Having recently given our attention to the book of Job, it seems worthwhile to consider its contents a little longer before moving on. Of course, when we think of Job, the main question that looms in our minds is ‘why do the righteous suffer?’. This is Job’s great lament. His three friends offer simplistic, unnuanced, and unhelpful explanations, and while Elihu’s response seems more insightful, it also lacks compassion. God Himself ends the discussion not by providing an explanation or justification for the problem of pain, but rather by declaring His own sovereignty and wisdom. Thus, the answer to suffering is faith, rather than full understanding – to know and trust God, rather than to comprehend everything He is doing; to worship, not to solve.
However, there are two other questions in Job that, in fact, reach far beyond suffering. Two other problems are stated with even greater implications than temporal pain. And by God’s grace, we are given answers. And the solution, if apprehended, can even eclipse the sorrow of suffering, as difficult as suffering may be.
The first question is ‘how can a man be in the right before God?’, and the second question is ‘who can bring a clean thing out of an unclean?’ These are actually the greater questions in Job because the implications are eternal, rather than temporal. Let’s look at each one in turn.
This is Job’s first greater question, which he asks in chapter 9, verse 2, but it is introduced by Eliphaz at the beginning of the friends’ speeches (4:17) and finally restated again by Bildad to conclude the friends’ speeches (25:4). It is important to see that the problem is not solved by Job’s integrity – although he maintains his blamelessness throughout the book, and even foolishly contemplates arguing his case before God (13:3), in saner moments Job innately understands that his relative uprightness is not adequate to stand face to face with a holy God. He acknowledges, “[t]hough I am in the right, my own mouth would condemn me; though I am blameless, he would prove me perverse” (9:20). Job’s problem is man’s basic problem – man’s righteousness cannot approach God’s holiness. If even a righteous man like Job attempts to approach God based on his own merit, Job correctly confesses to God, “I know you will not hold me innocent. I shall be condemned” (9:28-29). Thus, Job laments concerning God, “he is not a man, as I am, that I might answer him, that we should come to trial together” (9:32).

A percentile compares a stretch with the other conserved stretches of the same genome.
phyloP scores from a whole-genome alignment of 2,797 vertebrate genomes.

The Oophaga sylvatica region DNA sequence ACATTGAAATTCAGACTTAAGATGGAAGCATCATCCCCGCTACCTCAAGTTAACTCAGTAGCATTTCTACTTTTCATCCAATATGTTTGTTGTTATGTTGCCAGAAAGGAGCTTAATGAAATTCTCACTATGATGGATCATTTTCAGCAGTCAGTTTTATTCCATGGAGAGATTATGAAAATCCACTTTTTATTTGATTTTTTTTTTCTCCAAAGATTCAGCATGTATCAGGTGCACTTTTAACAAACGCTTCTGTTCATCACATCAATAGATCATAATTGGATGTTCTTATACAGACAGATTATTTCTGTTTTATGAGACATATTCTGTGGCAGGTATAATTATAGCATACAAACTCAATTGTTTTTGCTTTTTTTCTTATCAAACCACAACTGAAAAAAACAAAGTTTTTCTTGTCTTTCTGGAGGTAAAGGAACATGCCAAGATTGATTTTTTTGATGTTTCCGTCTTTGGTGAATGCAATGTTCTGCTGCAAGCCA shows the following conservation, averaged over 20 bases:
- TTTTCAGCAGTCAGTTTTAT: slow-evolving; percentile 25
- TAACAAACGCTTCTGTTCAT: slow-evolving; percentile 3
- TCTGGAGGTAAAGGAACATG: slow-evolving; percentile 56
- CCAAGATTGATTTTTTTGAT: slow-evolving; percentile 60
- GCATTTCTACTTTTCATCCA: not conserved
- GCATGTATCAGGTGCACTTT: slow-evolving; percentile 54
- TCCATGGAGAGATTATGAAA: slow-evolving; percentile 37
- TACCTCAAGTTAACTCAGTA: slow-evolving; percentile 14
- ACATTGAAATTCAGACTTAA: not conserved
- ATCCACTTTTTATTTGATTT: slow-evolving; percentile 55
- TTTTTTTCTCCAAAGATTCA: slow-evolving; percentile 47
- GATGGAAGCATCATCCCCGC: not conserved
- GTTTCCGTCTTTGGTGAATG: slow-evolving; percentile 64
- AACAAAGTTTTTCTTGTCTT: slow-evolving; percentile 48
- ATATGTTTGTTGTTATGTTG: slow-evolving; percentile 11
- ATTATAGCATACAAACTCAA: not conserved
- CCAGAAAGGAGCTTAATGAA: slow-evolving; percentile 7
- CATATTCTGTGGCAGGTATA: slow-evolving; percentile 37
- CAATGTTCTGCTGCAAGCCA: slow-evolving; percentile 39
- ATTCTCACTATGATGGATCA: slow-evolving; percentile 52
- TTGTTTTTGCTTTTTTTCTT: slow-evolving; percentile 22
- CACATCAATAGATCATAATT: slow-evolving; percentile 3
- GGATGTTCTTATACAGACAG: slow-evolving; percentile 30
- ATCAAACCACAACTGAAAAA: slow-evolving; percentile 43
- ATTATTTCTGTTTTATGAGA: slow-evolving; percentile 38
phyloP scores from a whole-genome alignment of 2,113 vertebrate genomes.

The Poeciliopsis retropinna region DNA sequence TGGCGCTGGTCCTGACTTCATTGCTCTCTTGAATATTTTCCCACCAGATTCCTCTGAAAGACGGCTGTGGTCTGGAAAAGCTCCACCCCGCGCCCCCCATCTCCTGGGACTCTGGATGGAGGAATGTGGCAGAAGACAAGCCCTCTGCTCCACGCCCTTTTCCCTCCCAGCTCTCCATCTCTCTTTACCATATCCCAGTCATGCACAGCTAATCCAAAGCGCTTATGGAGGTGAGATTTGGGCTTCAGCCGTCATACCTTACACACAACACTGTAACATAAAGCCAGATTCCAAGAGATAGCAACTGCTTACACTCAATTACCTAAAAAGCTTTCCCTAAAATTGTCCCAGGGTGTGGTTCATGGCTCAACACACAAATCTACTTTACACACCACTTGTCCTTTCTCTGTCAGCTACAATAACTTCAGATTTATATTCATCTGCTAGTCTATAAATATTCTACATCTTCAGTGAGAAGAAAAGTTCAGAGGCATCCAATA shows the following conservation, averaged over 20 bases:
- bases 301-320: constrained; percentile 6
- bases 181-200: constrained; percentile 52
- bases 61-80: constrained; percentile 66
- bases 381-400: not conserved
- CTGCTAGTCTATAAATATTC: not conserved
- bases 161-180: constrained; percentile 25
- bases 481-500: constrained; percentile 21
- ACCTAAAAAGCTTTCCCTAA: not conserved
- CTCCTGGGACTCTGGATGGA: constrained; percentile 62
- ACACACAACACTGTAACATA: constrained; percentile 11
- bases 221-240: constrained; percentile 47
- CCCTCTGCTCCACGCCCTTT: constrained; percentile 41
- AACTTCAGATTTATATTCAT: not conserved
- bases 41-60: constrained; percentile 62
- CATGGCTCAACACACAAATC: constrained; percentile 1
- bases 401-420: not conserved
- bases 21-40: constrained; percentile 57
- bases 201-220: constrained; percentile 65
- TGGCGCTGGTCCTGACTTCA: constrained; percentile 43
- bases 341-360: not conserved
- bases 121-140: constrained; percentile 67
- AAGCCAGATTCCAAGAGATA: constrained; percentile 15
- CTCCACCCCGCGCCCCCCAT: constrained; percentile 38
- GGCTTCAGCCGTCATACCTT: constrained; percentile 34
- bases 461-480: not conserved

However, even while Job laments the problem, he expresses longing for the solution:
“Would that there were an arbiter between us, who might lay his hand on us both.” (9:33, ESV footnotes)
In this Spirit-inspired insight, stated as a longing, Job sees that what is needed is a mediator who can lay hands on both sides of the schism, one who can hold both divinity and humanity together. But while this vision seems surprising, Job’s foresight goes further still, as foreshadow and faith find each other in the following expression of faith a few chapters later:
“Even now, behold my witness is in heaven, and he who testifies for me is on high… that he would argue the case of a man with God, as a son of man does with his neighbor.” (16:19, 21)
Amazingly, Job expresses faith and hope in a heavenly witness who would testify on his behalf with God. Like a son of man argues directly with a man, this divine advocate speaks directly and on equal footing with God. A mediator who reconciles God and man… what is His name?
This is the second greater question, and Job asks it in chapter 14, verse 4. Although he begins by answering the question negatively, saying “[t]here is not one”, his faith then begins to open the door for the possibility of a more positive solution. This is the same pattern we saw with the first greater question – lament gives way to longing, and then to faith and hope. In the context of chapter 14, the unclean is death, and the clean thing is life after death. Yes, in a greater biblical context, the unclean is sin, but death is the product of sin, and so death is the ultimate unclean thing. That death is in view here becomes clear as Job compares man’s fate to a tree: “For there is hope for a tree, if it be cut down, that it will sprout again, and that its shoots will not cease. Though its root grow old in the earth, and its stump die in the soil, yet at the scent of water it will bud and put out branches like a young plant. But a man dies and is laid low; man breathes his last, and where is he?… so a man lies down and rises not again; till the heavens are no more he will not awake or be roused out of his sleep” (14:7-12). Thus, the problem is death, and the question, ‘who can bring a clean thing out of an unclean?’ seems to be answered at first with a degree of despair – there is no life after death for man… or is there?